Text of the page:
At this point, questioning returned to the prosecution, who had Richter describe how, of the hundreds of labs he has investigated in his time working for the Yolo County Narcotic Enforcement Team (YONET), less than ten have actively been in operation at the time of his search – the implication being that simply because he did not find the process of honey oil actively being extracted does not mean there is not sufficient evidence to suggest this was the intended use of the tools.
Richter also described discovering a skillet which had what he suspected to be concentrated cannabis caked on the side, but he admitted he did not know whether or not it had been tested after it was taken by police.
Finally, questions from the jury were allowed, with one juror seeking clarification on whether or not the honey oil extraction process was similar to that of other concentrated cannabis extraction processes. Richter clarified that there are several methods that could be used, but the most common form involves Mason jars and butane. This clarification ended Richter’s time on the stand.
The second witness of the afternoon was Kimberly Sand, an employee of the Sacramento branch of the California Department of Justice, Bureau of Forensic Services. Sand specifically deals with controlled substance and alcohol analysis.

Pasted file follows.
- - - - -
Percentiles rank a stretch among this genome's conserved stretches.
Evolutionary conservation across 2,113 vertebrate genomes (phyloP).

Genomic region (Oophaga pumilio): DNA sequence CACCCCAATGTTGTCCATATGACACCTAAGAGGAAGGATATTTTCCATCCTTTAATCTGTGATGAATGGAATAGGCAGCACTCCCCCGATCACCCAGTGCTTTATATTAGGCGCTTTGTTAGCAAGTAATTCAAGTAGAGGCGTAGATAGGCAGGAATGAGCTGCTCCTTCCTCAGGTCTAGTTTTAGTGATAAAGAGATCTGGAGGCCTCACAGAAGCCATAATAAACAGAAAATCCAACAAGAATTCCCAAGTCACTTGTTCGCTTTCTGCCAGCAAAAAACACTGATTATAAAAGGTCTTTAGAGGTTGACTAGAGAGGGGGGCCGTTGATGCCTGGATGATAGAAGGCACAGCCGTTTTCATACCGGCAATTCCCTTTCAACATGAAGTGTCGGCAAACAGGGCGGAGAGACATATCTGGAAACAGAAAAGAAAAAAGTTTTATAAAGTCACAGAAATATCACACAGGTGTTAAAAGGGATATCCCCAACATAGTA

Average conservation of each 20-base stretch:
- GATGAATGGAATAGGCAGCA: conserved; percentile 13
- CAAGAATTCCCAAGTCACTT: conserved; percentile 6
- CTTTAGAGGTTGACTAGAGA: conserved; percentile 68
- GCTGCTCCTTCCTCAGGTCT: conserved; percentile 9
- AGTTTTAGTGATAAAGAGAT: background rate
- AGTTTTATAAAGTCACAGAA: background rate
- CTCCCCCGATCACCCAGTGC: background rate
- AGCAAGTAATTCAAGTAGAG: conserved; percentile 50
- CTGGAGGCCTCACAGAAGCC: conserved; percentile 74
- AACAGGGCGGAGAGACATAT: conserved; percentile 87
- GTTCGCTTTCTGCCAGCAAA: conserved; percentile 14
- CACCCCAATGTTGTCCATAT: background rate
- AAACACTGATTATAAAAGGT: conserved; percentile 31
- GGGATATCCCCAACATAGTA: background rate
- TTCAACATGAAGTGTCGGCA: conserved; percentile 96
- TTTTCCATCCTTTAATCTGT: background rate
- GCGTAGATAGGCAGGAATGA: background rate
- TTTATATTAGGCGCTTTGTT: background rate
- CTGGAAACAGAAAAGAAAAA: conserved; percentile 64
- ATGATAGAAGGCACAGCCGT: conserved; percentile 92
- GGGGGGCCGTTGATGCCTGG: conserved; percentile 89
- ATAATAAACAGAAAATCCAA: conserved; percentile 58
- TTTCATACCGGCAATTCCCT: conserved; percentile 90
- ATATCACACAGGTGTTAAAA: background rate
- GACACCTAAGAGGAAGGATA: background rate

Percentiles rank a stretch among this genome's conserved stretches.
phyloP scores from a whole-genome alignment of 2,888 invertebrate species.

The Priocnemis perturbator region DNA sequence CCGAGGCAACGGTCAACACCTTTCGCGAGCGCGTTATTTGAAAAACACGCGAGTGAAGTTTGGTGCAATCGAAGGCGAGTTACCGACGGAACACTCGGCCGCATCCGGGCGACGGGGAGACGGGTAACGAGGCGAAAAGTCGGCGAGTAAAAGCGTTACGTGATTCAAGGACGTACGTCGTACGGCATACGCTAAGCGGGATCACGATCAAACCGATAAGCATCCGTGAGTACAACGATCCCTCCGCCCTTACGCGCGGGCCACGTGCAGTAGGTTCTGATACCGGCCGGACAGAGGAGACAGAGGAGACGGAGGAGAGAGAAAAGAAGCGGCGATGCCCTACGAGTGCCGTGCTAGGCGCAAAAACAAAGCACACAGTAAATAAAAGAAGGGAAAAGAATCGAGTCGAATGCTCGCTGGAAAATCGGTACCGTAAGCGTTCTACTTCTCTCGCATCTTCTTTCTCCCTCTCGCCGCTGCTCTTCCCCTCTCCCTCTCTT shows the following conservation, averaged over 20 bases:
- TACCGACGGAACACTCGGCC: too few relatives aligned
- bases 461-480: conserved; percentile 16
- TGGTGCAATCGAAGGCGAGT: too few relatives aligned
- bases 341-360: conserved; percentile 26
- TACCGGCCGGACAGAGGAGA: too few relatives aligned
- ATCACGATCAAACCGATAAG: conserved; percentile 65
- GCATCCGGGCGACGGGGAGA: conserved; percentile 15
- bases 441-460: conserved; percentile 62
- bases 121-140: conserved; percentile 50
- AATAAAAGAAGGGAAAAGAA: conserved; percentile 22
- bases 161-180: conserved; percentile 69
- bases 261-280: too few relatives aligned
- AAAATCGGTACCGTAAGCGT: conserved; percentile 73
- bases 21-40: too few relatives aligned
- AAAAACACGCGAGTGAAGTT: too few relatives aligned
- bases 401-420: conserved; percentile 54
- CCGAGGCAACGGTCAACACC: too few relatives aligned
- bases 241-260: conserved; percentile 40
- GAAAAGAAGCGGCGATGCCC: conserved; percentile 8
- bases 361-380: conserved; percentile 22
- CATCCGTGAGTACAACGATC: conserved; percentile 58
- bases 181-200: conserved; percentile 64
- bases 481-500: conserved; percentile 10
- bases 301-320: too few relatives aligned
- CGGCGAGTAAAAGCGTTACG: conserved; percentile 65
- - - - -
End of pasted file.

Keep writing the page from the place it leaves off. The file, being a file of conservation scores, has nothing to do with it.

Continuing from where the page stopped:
An envelope present in the courtroom was confirmed by the witness as being the one she pulled from her department’s evidence vault to analyze. Sand claimed that after she opened the sealed envelope and chemically tested the substance, it was determined to be 5.4 grams of concentrated cannabis.
The only clarification the defense asked of the witness in cross-examination was to the presence of butane in the sample tested. Sand claimed that the test necessary to determine that was not requested.
Following Sand’s testimony, neither the prosecution nor the defense had any other evidence to present. Judge Daniel Maguire asserted the trial was ahead of schedule and he expected the jury to enter deliberation tomorrow afternoon.
A bizarre conversation took place after the jury left the department, as the prosecution attorney claimed he had seen a juror pumping her fist toward the defense as she left the room. All parties agreed that the action was not enough to call for the juror’s dismissal, but Judge Maguire promised to have some admonishment prepared for the jury first thing Thursday morning when the trial resumes.